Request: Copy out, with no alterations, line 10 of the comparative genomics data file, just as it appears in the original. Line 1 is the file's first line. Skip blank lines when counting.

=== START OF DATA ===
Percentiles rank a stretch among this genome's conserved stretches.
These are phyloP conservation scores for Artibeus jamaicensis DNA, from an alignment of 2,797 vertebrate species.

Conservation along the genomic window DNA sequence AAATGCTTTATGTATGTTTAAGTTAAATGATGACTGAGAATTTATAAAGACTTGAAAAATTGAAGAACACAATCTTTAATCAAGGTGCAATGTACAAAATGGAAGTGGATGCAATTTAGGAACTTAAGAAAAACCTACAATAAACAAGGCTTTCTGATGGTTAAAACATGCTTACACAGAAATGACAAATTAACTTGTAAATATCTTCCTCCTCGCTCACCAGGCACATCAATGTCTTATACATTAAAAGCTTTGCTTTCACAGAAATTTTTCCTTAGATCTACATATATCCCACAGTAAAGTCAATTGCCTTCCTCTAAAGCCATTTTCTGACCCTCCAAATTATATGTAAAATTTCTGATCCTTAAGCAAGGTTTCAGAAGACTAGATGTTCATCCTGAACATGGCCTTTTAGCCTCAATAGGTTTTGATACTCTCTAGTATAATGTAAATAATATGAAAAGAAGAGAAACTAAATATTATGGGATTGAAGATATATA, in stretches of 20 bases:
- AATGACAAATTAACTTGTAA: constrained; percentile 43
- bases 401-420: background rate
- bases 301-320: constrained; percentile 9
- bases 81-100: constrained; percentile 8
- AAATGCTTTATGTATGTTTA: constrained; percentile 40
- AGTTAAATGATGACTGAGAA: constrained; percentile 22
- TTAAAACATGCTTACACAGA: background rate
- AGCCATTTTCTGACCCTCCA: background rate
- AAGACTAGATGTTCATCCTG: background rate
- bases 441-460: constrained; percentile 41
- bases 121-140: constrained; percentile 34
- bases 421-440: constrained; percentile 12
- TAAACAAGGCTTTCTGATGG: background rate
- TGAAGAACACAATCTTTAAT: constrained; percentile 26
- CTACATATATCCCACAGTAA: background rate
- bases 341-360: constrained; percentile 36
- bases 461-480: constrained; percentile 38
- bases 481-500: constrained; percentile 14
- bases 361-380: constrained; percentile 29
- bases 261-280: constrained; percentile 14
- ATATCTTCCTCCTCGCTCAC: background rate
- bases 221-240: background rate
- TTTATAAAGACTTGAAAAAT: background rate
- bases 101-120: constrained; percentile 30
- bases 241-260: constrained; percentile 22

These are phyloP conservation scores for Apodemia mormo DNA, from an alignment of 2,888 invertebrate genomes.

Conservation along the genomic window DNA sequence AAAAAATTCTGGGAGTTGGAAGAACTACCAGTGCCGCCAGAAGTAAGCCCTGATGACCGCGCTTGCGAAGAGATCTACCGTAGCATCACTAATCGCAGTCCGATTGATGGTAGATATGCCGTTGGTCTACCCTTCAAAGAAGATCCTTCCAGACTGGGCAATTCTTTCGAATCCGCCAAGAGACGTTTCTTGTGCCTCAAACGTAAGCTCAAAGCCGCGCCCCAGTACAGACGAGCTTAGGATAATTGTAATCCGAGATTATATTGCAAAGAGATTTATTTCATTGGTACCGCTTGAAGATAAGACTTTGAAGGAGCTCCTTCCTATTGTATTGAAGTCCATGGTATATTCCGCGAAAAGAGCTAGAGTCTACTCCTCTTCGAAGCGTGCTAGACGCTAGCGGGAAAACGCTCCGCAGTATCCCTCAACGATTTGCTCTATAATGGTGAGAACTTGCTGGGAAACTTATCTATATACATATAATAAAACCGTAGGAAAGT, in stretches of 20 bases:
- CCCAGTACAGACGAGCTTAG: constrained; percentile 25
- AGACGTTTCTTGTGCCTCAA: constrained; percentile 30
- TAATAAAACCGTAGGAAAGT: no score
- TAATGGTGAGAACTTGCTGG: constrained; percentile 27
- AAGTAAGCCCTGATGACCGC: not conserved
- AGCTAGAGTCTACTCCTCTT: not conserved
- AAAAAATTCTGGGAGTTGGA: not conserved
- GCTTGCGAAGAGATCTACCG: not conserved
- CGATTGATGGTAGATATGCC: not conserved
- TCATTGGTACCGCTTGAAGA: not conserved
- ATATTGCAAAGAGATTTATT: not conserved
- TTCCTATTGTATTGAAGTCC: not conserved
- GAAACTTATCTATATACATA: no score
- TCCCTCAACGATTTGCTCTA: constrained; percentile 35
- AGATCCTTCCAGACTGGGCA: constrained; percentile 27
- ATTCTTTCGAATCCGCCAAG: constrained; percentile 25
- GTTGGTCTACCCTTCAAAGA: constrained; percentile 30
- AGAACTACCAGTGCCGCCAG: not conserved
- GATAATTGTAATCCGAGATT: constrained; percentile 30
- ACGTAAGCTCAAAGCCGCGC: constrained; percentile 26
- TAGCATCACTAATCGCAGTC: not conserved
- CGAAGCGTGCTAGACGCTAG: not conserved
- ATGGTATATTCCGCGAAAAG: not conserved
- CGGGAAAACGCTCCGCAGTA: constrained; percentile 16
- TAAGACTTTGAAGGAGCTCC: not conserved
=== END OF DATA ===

- TTAAAACATGCTTACACAGA: background rate